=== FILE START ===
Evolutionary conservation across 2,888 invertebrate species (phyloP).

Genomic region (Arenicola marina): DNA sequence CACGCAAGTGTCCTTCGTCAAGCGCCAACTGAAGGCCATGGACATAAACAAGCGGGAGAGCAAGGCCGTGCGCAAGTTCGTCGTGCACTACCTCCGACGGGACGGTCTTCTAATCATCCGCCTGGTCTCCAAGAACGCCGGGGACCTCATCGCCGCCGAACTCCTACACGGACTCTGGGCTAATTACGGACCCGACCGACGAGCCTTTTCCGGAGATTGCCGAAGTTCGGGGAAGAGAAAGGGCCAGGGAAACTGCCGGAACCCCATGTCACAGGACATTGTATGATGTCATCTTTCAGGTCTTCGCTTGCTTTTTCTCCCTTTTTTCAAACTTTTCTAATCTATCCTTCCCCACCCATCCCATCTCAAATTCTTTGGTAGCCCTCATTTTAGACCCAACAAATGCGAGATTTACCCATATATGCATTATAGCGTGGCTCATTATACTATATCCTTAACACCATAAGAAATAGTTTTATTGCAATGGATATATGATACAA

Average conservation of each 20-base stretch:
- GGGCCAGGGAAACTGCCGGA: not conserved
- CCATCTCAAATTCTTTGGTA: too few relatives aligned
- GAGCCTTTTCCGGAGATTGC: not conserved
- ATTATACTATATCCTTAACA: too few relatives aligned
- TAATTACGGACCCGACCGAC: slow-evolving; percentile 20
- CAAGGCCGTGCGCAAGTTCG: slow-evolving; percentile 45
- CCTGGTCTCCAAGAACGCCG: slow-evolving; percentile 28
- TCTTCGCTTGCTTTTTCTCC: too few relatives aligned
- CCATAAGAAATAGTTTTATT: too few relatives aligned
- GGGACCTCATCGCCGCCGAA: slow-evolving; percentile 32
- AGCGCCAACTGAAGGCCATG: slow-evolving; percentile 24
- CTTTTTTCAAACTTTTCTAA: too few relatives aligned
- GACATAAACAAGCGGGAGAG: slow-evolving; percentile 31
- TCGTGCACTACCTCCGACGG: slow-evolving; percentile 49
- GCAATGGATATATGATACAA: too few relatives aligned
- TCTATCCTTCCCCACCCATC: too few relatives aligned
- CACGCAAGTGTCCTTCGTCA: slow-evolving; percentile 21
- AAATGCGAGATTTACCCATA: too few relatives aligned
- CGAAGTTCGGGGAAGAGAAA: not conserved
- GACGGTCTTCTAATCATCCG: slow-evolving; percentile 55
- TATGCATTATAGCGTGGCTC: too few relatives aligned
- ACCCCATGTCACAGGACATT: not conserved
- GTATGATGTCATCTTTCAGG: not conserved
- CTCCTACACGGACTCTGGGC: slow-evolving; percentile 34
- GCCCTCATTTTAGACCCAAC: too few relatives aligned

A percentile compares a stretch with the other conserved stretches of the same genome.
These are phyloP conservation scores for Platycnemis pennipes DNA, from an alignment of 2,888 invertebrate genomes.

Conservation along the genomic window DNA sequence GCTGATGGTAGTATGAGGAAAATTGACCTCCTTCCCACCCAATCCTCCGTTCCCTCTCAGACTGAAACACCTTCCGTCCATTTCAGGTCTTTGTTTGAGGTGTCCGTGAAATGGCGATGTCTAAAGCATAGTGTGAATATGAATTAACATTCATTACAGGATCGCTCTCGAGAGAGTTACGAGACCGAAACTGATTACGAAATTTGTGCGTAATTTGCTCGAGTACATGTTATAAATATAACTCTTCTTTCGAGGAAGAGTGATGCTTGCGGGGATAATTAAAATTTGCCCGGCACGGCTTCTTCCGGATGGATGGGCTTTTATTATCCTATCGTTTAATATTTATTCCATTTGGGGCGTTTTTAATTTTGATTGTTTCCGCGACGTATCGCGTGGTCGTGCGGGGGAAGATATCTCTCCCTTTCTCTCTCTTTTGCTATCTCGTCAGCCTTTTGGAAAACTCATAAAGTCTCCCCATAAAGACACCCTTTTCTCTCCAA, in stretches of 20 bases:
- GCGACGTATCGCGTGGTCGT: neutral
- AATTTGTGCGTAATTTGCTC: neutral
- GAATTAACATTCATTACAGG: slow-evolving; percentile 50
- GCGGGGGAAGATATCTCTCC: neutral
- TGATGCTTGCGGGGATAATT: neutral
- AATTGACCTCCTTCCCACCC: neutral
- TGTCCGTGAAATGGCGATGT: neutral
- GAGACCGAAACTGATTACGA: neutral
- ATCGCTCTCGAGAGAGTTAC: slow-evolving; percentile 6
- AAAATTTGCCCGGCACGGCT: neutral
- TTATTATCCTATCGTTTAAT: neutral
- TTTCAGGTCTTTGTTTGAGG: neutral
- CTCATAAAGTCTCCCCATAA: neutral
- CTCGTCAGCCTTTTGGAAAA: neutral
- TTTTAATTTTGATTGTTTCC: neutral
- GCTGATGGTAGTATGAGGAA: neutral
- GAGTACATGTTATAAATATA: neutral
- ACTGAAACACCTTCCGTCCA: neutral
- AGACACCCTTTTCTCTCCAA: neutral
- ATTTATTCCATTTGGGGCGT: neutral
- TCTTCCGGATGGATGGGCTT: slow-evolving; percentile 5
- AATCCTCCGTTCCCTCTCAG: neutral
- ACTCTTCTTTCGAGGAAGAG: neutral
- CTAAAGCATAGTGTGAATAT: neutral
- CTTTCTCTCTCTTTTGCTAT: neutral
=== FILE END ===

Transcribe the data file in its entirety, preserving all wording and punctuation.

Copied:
Evolutionary conservation across 2,888 invertebrate species (phyloP).

Genomic region (Arenicola marina): DNA sequence CACGCAAGTGTCCTTCGTCAAGCGCCAACTGAAGGCCATGGACATAAACAAGCGGGAGAGCAAGGCCGTGCGCAAGTTCGTCGTGCACTACCTCCGACGGGACGGTCTTCTAATCATCCGCCTGGTCTCCAAGAACGCCGGGGACCTCATCGCCGCCGAACTCCTACACGGACTCTGGGCTAATTACGGACCCGACCGACGAGCCTTTTCCGGAGATTGCCGAAGTTCGGGGAAGAGAAAGGGCCAGGGAAACTGCCGGAACCCCATGTCACAGGACATTGTATGATGTCATCTTTCAGGTCTTCGCTTGCTTTTTCTCCCTTTTTTCAAACTTTTCTAATCTATCCTTCCCCACCCATCCCATCTCAAATTCTTTGGTAGCCCTCATTTTAGACCCAACAAATGCGAGATTTACCCATATATGCATTATAGCGTGGCTCATTATACTATATCCTTAACACCATAAGAAATAGTTTTATTGCAATGGATATATGATACAA

Average conservation of each 20-base stretch:
- GGGCCAGGGAAACTGCCGGA: not conserved
- CCATCTCAAATTCTTTGGTA: too few relatives aligned
- GAGCCTTTTCCGGAGATTGC: not conserved
- ATTATACTATATCCTTAACA: too few relatives aligned
- TAATTACGGACCCGACCGAC: slow-evolving; percentile 20
- CAAGGCCGTGCGCAAGTTCG: slow-evolving; percentile 45
- CCTGGTCTCCAAGAACGCCG: slow-evolving; percentile 28
- TCTTCGCTTGCTTTTTCTCC: too few relatives aligned
- CCATAAGAAATAGTTTTATT: too few relatives aligned
- GGGACCTCATCGCCGCCGAA: slow-evolving; percentile 32
- AGCGCCAACTGAAGGCCATG: slow-evolving; percentile 24
- CTTTTTTCAAACTTTTCTAA: too few relatives aligned
- GACATAAACAAGCGGGAGAG: slow-evolving; percentile 31
- TCGTGCACTACCTCCGACGG: slow-evolving; percentile 49
- GCAATGGATATATGATACAA: too few relatives aligned
- TCTATCCTTCCCCACCCATC: too few relatives aligned
- CACGCAAGTGTCCTTCGTCA: slow-evolving; percentile 21
- AAATGCGAGATTTACCCATA: too few relatives aligned
- CGAAGTTCGGGGAAGAGAAA: not conserved
- GACGGTCTTCTAATCATCCG: slow-evolving; percentile 55
- TATGCATTATAGCGTGGCTC: too few relatives aligned
- ACCCCATGTCACAGGACATT: not conserved
- GTATGATGTCATCTTTCAGG: not conserved
- CTCCTACACGGACTCTGGGC: slow-evolving; percentile 34
- GCCCTCATTTTAGACCCAAC: too few relatives aligned

A percentile compares a stretch with the other conserved stretches of the same genome.
These are phyloP conservation scores for Platycnemis pennipes DNA, from an alignment of 2,888 invertebrate genomes.

Conservation along the genomic window DNA sequence GCTGATGGTAGTATGAGGAAAATTGACCTCCTTCCCACCCAATCCTCCGTTCCCTCTCAGACTGAAACACCTTCCGTCCATTTCAGGTCTTTGTTTGAGGTGTCCGTGAAATGGCGATGTCTAAAGCATAGTGTGAATATGAATTAACATTCATTACAGGATCGCTCTCGAGAGAGTTACGAGACCGAAACTGATTACGAAATTTGTGCGTAATTTGCTCGAGTACATGTTATAAATATAACTCTTCTTTCGAGGAAGAGTGATGCTTGCGGGGATAATTAAAATTTGCCCGGCACGGCTTCTTCCGGATGGATGGGCTTTTATTATCCTATCGTTTAATATTTATTCCATTTGGGGCGTTTTTAATTTTGATTGTTTCCGCGACGTATCGCGTGGTCGTGCGGGGGAAGATATCTCTCCCTTTCTCTCTCTTTTGCTATCTCGTCAGCCTTTTGGAAAACTCATAAAGTCTCCCCATAAAGACACCCTTTTCTCTCCAA, in stretches of 20 bases:
- GCGACGTATCGCGTGGTCGT: neutral
- AATTTGTGCGTAATTTGCTC: neutral
- GAATTAACATTCATTACAGG: slow-evolving; percentile 50
- GCGGGGGAAGATATCTCTCC: neutral
- TGATGCTTGCGGGGATAATT: neutral
- AATTGACCTCCTTCCCACCC: neutral
- TGTCCGTGAAATGGCGATGT: neutral
- GAGACCGAAACTGATTACGA: neutral
- ATCGCTCTCGAGAGAGTTAC: slow-evolving; percentile 6
- AAAATTTGCCCGGCACGGCT: neutral
- TTATTATCCTATCGTTTAAT: neutral
- TTTCAGGTCTTTGTTTGAGG: neutral
- CTCATAAAGTCTCCCCATAA: neutral
- CTCGTCAGCCTTTTGGAAAA: neutral
- TTTTAATTTTGATTGTTTCC: neutral
- GCTGATGGTAGTATGAGGAA: neutral
- GAGTACATGTTATAAATATA: neutral
- ACTGAAACACCTTCCGTCCA: neutral
- AGACACCCTTTTCTCTCCAA: neutral
- ATTTATTCCATTTGGGGCGT: neutral
- TCTTCCGGATGGATGGGCTT: slow-evolving; percentile 5
- AATCCTCCGTTCCCTCTCAG: neutral
- ACTCTTCTTTCGAGGAAGAG: neutral
- CTAAAGCATAGTGTGAATAT: neutral
- CTTTCTCTCTCTTTTGCTAT: neutral